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Tasmanian Aboriginal oral traditions among the oldest recorded narratives in the world

Research | Newsroom

New research published in the Journal of Archaeological Science indicates Palawa (Tasmanian Aboriginal) stories recall geological and astronomical events that occurred 12,000 years ago, placing them among the oldest recorded oral traditions in the world.

University of Tasmania researchers were part of a trans-disciplinary team that investigated Palawa oral traditions recorded in the 1830s, which described rising seas flooding the Bassian Land Bridge connecting Tasmania to mainland Australia, and the presence of the bright star Canopus near the South Celestial Pole.

By drawing on topographic data of the seafloor and calculating the position of Canopus in the ancient past due to axial precession, the team estimated that both conditions date back to at least 11,960 years ago.

Astronomer and lead author, Associate Professor Duane Hamacher from the University of Melbourne, said using a scientifically datable natural event – such as a volcanic eruption or meteorite impact – enables researchers to show the integrity of oral traditions can be maintained for thousands of years.

“Current archaeological evidence indicates that humans reached Tasmania at least 40,000 years ago,” Associate Professor Hamacher said.

“Palawa Elders spoke about Moinee being a bright star near the South Celestial Pole at the time rising seas made Tasmania an island. This is the only example in the world of an oral record describing the position of a star as it would have appeared in the sky more than 10,000 years ago.”

Palawa cultural historian, Pro Vice-Chancellor Aboriginal Leadership and co-author, Professor Greg Lehman from the University of Tasmania, emphasised that scientific validation of oral traditions reinforces, rather than supersedes, the cultural authority of Indigenous knowledge.

“Scientific investigation of colonial records that articulate traditional systems of knowledge preservation creates a wonderful multi-disciplinary and cross-cultural way of making our history and our landscape more meaningful in our lives,” Professor Lehman said.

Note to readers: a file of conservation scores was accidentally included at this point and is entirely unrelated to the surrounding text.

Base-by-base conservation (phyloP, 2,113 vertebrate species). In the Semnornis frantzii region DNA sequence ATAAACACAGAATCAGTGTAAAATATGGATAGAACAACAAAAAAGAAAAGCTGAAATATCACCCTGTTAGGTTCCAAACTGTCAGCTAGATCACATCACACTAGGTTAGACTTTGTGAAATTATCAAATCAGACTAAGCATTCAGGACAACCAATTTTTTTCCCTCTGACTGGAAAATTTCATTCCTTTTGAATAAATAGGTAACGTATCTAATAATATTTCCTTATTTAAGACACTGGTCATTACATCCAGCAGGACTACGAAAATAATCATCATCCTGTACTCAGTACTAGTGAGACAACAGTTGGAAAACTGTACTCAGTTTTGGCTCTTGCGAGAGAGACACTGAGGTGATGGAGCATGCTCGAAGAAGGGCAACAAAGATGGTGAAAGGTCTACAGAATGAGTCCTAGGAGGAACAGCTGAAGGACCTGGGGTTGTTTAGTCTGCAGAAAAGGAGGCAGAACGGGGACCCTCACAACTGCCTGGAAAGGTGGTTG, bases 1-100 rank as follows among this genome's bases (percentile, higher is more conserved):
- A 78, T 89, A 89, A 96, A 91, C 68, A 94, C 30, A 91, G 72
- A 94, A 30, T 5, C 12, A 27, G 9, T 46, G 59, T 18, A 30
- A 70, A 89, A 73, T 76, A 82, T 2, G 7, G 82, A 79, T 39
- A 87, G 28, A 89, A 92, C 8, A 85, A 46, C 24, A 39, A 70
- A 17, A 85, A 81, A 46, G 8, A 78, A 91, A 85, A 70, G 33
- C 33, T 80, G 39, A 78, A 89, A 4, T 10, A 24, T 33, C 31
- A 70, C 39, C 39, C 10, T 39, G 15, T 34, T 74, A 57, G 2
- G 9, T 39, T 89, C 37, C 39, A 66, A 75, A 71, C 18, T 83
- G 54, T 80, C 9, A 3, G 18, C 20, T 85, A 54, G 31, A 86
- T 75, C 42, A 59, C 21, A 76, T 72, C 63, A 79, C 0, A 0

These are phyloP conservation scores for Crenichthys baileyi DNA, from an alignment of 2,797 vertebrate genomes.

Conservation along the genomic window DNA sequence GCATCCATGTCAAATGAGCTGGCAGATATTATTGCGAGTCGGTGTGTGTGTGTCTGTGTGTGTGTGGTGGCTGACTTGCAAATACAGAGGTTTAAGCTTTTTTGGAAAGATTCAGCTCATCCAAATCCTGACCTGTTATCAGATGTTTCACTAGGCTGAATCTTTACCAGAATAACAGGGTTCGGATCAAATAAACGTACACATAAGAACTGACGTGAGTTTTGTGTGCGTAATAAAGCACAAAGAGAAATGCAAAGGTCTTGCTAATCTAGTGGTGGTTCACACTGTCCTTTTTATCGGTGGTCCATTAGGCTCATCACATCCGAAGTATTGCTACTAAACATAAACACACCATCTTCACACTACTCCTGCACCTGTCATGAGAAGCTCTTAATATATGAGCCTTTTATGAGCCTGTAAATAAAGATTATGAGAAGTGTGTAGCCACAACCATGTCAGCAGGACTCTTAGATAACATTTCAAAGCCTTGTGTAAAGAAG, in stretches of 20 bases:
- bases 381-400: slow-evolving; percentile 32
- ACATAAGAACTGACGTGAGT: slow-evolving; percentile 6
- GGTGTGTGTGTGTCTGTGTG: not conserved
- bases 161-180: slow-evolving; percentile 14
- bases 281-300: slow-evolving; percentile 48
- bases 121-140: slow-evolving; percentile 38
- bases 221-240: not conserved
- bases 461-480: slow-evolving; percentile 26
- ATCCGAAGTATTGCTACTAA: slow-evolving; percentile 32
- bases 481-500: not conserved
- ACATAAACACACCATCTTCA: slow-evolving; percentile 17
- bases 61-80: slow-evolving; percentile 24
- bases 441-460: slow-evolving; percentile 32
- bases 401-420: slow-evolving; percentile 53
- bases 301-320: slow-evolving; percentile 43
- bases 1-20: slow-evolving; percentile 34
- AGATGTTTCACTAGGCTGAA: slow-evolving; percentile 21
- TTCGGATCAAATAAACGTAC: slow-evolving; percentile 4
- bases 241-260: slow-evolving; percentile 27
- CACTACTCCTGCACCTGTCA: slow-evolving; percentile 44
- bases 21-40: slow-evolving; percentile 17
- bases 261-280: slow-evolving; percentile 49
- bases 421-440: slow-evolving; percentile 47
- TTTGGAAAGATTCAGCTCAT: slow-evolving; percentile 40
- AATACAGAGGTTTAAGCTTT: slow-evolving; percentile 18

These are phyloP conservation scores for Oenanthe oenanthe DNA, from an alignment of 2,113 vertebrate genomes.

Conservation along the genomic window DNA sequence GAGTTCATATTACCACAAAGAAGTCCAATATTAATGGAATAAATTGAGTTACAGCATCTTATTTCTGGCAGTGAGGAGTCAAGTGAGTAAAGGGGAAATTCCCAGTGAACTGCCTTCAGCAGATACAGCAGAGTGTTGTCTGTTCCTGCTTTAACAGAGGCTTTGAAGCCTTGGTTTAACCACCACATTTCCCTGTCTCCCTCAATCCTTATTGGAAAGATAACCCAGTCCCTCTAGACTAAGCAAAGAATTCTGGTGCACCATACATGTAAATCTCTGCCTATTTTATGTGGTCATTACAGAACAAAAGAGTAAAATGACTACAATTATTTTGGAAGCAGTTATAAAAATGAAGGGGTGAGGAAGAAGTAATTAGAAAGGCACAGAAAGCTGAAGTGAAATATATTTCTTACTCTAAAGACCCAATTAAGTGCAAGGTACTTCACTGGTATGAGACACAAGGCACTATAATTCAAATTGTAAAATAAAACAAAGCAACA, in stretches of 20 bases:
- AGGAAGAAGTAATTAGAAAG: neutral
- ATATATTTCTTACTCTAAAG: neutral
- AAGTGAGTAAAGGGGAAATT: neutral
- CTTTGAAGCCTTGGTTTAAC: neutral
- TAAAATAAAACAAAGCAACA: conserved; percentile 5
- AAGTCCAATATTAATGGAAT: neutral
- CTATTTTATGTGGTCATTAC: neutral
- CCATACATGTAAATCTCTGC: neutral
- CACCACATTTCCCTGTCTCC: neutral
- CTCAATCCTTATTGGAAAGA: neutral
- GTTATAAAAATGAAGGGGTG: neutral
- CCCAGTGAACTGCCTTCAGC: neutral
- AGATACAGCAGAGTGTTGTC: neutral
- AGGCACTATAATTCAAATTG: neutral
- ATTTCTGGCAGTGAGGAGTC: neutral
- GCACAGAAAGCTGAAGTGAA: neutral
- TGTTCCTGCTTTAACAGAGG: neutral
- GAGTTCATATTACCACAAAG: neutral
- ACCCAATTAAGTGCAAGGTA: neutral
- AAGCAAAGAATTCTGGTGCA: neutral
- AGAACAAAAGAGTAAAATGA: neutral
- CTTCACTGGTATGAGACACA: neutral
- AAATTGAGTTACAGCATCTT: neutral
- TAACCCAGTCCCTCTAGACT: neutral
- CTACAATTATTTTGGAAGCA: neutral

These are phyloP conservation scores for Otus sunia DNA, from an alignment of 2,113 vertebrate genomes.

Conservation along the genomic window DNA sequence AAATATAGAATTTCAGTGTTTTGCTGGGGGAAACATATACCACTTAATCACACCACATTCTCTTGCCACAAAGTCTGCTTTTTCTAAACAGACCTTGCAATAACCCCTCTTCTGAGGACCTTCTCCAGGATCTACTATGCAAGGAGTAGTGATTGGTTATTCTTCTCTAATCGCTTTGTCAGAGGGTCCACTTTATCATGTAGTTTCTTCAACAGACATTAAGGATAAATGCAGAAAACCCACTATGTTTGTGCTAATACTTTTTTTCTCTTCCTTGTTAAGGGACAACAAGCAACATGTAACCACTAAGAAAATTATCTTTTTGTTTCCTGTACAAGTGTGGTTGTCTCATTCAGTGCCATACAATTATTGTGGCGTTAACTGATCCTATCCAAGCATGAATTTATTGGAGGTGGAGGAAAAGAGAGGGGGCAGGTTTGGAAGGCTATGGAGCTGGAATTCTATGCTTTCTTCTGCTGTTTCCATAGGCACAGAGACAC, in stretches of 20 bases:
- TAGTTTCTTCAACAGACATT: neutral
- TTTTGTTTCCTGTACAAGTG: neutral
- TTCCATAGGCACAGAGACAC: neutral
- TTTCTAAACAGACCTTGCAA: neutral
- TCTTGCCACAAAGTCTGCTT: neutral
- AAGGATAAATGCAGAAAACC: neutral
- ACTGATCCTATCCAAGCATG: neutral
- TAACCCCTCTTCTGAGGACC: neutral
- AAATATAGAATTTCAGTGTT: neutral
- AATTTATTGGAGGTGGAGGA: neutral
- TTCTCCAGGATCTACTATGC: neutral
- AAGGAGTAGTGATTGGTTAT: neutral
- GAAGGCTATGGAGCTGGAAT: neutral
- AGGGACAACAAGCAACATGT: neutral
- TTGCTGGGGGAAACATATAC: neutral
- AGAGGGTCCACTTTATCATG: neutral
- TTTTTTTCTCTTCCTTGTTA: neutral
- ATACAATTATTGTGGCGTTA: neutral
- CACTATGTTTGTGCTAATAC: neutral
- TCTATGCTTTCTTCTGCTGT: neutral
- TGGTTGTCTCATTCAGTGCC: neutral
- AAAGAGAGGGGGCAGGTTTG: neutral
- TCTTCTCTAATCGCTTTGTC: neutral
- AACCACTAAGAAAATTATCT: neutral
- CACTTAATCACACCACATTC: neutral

“Physicists and astronomers sometimes struggle to do this alone. This project has profoundly deepened our relationship with history and science by taking Aboriginal traditions seriously.”

Geographer and co-author, Professor Patrick Nunn from the University of the Sunshine Coast, said there were on-going debates about the length of time oral traditions can be passed down while still maintaining vitality.

“Aboriginal Australians developed complex knowledge systems that were committed to memory and passed down through generations via oral traditions,” Professor Nunn said.

“Our research suggests that Palawa oral traditions accurately recall the flooding of the land bridge between Tasmania and the mainland – showing that oral traditions can be passed down more than 400 successive generations while maintaining historical accuracy.”

Historian and co-author, Associate Professor Rebe Taylor from the University of Tasmania, stressed the significance of recognising the endurance of Palawa oral traditions.

“They endured not only millennia, but also the genocide committed by the British in the nineteenth century and the wrongful representation of the Palawa as a so-called 'extinct race',” Associate Professor Taylor said.

The team also included Michelle Gantevoort from RMIT University, Ka Hei Andrew Law from the University of Melbourne, and Mel Miles from Swinburne University of Technology.

Image: Aboriginal knowledge holders share oral traditions with students studying Indigenous Lifeworlds.